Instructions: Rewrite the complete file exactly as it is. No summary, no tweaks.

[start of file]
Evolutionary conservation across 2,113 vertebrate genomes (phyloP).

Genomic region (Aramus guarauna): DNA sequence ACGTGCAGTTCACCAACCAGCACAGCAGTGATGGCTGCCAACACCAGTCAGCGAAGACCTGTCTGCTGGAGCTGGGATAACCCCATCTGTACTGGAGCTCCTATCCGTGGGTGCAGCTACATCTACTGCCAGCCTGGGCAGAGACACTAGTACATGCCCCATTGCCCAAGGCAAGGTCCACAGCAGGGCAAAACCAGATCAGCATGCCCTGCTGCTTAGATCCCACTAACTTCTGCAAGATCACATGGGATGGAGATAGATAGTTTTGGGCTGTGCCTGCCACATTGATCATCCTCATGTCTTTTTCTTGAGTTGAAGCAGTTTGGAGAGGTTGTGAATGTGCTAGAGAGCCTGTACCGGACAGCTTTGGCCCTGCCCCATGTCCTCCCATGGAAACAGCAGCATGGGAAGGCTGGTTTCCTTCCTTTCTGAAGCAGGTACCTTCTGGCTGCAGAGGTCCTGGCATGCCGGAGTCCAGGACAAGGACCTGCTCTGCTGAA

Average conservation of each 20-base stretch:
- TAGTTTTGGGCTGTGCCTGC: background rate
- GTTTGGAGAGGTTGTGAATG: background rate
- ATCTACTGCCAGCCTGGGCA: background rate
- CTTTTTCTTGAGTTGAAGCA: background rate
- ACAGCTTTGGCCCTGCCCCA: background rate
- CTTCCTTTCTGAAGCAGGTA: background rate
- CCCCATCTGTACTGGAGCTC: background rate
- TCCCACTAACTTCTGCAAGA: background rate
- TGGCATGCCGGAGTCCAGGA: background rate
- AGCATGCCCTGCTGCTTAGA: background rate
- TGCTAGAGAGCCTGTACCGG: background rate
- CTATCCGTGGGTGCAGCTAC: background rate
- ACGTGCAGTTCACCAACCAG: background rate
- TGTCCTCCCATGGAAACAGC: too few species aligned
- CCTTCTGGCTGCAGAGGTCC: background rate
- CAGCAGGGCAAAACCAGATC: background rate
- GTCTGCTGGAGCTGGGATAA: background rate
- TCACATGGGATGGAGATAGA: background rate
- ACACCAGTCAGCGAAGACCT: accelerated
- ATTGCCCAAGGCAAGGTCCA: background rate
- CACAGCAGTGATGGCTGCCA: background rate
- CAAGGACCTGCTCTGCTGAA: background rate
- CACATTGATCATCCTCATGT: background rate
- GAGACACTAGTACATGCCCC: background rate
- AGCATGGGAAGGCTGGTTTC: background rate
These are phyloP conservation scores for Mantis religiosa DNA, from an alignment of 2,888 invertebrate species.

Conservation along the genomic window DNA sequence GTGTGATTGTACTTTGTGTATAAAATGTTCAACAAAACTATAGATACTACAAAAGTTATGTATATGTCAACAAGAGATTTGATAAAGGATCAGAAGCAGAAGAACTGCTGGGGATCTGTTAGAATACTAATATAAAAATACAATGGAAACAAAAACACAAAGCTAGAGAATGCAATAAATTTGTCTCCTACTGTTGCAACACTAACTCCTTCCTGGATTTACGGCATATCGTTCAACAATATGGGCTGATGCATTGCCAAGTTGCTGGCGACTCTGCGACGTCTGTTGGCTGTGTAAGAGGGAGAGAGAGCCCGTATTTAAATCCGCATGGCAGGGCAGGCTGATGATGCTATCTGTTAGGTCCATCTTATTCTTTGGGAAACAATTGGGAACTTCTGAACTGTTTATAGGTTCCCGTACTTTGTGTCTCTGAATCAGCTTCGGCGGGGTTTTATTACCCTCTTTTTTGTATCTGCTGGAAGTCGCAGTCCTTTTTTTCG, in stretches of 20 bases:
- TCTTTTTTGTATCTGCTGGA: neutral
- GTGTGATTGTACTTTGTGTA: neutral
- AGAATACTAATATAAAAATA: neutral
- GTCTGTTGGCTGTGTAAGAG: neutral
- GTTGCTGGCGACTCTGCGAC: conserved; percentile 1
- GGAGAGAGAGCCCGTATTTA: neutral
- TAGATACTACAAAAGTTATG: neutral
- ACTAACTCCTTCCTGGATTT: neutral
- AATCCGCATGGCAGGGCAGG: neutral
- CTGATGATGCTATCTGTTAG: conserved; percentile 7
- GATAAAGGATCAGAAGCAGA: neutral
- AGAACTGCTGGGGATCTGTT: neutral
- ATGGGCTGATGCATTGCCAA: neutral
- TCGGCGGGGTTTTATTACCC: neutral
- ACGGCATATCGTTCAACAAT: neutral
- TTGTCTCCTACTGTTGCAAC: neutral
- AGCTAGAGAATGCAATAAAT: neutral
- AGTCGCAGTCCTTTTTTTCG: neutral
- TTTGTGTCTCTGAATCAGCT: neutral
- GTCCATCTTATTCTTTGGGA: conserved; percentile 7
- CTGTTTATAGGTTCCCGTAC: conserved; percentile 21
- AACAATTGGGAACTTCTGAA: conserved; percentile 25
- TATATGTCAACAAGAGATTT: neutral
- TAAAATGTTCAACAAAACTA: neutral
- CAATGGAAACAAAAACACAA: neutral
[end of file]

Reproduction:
Evolutionary conservation across 2,113 vertebrate genomes (phyloP).

Genomic region (Aramus guarauna): DNA sequence ACGTGCAGTTCACCAACCAGCACAGCAGTGATGGCTGCCAACACCAGTCAGCGAAGACCTGTCTGCTGGAGCTGGGATAACCCCATCTGTACTGGAGCTCCTATCCGTGGGTGCAGCTACATCTACTGCCAGCCTGGGCAGAGACACTAGTACATGCCCCATTGCCCAAGGCAAGGTCCACAGCAGGGCAAAACCAGATCAGCATGCCCTGCTGCTTAGATCCCACTAACTTCTGCAAGATCACATGGGATGGAGATAGATAGTTTTGGGCTGTGCCTGCCACATTGATCATCCTCATGTCTTTTTCTTGAGTTGAAGCAGTTTGGAGAGGTTGTGAATGTGCTAGAGAGCCTGTACCGGACAGCTTTGGCCCTGCCCCATGTCCTCCCATGGAAACAGCAGCATGGGAAGGCTGGTTTCCTTCCTTTCTGAAGCAGGTACCTTCTGGCTGCAGAGGTCCTGGCATGCCGGAGTCCAGGACAAGGACCTGCTCTGCTGAA

Average conservation of each 20-base stretch:
- TAGTTTTGGGCTGTGCCTGC: background rate
- GTTTGGAGAGGTTGTGAATG: background rate
- ATCTACTGCCAGCCTGGGCA: background rate
- CTTTTTCTTGAGTTGAAGCA: background rate
- ACAGCTTTGGCCCTGCCCCA: background rate
- CTTCCTTTCTGAAGCAGGTA: background rate
- CCCCATCTGTACTGGAGCTC: background rate
- TCCCACTAACTTCTGCAAGA: background rate
- TGGCATGCCGGAGTCCAGGA: background rate
- AGCATGCCCTGCTGCTTAGA: background rate
- TGCTAGAGAGCCTGTACCGG: background rate
- CTATCCGTGGGTGCAGCTAC: background rate
- ACGTGCAGTTCACCAACCAG: background rate
- TGTCCTCCCATGGAAACAGC: too few species aligned
- CCTTCTGGCTGCAGAGGTCC: background rate
- CAGCAGGGCAAAACCAGATC: background rate
- GTCTGCTGGAGCTGGGATAA: background rate
- TCACATGGGATGGAGATAGA: background rate
- ACACCAGTCAGCGAAGACCT: accelerated
- ATTGCCCAAGGCAAGGTCCA: background rate
- CACAGCAGTGATGGCTGCCA: background rate
- CAAGGACCTGCTCTGCTGAA: background rate
- CACATTGATCATCCTCATGT: background rate
- GAGACACTAGTACATGCCCC: background rate
- AGCATGGGAAGGCTGGTTTC: background rate
These are phyloP conservation scores for Mantis religiosa DNA, from an alignment of 2,888 invertebrate species.

Conservation along the genomic window DNA sequence GTGTGATTGTACTTTGTGTATAAAATGTTCAACAAAACTATAGATACTACAAAAGTTATGTATATGTCAACAAGAGATTTGATAAAGGATCAGAAGCAGAAGAACTGCTGGGGATCTGTTAGAATACTAATATAAAAATACAATGGAAACAAAAACACAAAGCTAGAGAATGCAATAAATTTGTCTCCTACTGTTGCAACACTAACTCCTTCCTGGATTTACGGCATATCGTTCAACAATATGGGCTGATGCATTGCCAAGTTGCTGGCGACTCTGCGACGTCTGTTGGCTGTGTAAGAGGGAGAGAGAGCCCGTATTTAAATCCGCATGGCAGGGCAGGCTGATGATGCTATCTGTTAGGTCCATCTTATTCTTTGGGAAACAATTGGGAACTTCTGAACTGTTTATAGGTTCCCGTACTTTGTGTCTCTGAATCAGCTTCGGCGGGGTTTTATTACCCTCTTTTTTGTATCTGCTGGAAGTCGCAGTCCTTTTTTTCG, in stretches of 20 bases:
- TCTTTTTTGTATCTGCTGGA: neutral
- GTGTGATTGTACTTTGTGTA: neutral
- AGAATACTAATATAAAAATA: neutral
- GTCTGTTGGCTGTGTAAGAG: neutral
- GTTGCTGGCGACTCTGCGAC: conserved; percentile 1
- GGAGAGAGAGCCCGTATTTA: neutral
- TAGATACTACAAAAGTTATG: neutral
- ACTAACTCCTTCCTGGATTT: neutral
- AATCCGCATGGCAGGGCAGG: neutral
- CTGATGATGCTATCTGTTAG: conserved; percentile 7
- GATAAAGGATCAGAAGCAGA: neutral
- AGAACTGCTGGGGATCTGTT: neutral
- ATGGGCTGATGCATTGCCAA: neutral
- TCGGCGGGGTTTTATTACCC: neutral
- ACGGCATATCGTTCAACAAT: neutral
- TTGTCTCCTACTGTTGCAAC: neutral
- AGCTAGAGAATGCAATAAAT: neutral
- AGTCGCAGTCCTTTTTTTCG: neutral
- TTTGTGTCTCTGAATCAGCT: neutral
- GTCCATCTTATTCTTTGGGA: conserved; percentile 7
- CTGTTTATAGGTTCCCGTAC: conserved; percentile 21
- AACAATTGGGAACTTCTGAA: conserved; percentile 25
- TATATGTCAACAAGAGATTT: neutral
- TAAAATGTTCAACAAAACTA: neutral
- CAATGGAAACAAAAACACAA: neutral